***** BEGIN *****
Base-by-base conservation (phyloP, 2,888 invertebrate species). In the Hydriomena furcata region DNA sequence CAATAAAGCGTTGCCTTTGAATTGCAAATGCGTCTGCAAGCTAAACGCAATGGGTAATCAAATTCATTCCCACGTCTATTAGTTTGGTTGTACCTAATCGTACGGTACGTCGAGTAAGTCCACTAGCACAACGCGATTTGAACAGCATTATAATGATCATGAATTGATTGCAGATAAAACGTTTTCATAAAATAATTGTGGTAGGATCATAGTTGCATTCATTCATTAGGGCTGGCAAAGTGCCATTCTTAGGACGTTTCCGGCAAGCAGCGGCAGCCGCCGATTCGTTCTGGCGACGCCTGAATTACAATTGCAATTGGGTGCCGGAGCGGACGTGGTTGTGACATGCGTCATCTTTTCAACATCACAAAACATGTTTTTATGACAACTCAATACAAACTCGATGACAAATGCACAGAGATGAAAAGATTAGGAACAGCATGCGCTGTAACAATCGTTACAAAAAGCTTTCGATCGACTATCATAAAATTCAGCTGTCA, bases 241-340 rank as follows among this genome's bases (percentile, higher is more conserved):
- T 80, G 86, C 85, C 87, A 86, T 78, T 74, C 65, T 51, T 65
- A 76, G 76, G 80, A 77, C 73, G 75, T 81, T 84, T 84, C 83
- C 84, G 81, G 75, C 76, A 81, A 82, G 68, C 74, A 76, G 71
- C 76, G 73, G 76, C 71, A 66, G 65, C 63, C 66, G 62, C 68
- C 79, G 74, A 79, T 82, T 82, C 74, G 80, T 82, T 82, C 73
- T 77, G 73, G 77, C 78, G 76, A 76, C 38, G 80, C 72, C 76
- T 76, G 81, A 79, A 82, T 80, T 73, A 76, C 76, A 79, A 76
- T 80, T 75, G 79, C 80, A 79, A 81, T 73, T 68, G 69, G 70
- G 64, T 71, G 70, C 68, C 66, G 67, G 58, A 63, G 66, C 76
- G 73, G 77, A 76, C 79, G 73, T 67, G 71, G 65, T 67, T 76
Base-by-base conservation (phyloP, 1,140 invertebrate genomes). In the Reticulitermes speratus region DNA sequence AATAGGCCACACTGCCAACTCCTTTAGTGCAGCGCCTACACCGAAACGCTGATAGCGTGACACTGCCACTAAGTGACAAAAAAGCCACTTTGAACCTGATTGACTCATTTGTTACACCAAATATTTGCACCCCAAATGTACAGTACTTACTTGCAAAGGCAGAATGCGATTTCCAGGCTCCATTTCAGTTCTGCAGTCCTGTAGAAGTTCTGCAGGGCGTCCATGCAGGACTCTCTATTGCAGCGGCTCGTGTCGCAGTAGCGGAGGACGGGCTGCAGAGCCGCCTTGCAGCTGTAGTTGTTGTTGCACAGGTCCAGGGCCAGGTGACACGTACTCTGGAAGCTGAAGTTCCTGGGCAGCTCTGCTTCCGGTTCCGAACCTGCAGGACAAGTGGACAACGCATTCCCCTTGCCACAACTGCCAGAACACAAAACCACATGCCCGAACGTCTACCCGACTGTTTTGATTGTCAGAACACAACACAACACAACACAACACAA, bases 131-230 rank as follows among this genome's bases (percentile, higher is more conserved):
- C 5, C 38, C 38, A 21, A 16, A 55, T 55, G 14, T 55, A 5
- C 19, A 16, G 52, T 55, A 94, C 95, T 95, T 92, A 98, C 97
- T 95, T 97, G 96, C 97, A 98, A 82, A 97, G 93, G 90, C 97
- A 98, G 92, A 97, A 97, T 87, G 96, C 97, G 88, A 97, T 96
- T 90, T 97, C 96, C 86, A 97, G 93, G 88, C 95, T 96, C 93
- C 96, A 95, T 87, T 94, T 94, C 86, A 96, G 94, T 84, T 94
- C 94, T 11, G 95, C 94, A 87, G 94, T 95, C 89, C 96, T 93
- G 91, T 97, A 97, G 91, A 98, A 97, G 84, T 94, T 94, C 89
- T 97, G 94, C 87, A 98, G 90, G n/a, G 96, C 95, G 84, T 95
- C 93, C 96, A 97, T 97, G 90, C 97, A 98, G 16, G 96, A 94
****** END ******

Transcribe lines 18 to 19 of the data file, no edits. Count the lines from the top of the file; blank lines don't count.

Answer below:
- C 96, A 95, T 87, T 94, T 94, C 86, A 96, G 94, T 84, T 94
- C 94, T 11, G 95, C 94, A 87, G 94, T 95, C 89, C 96, T 93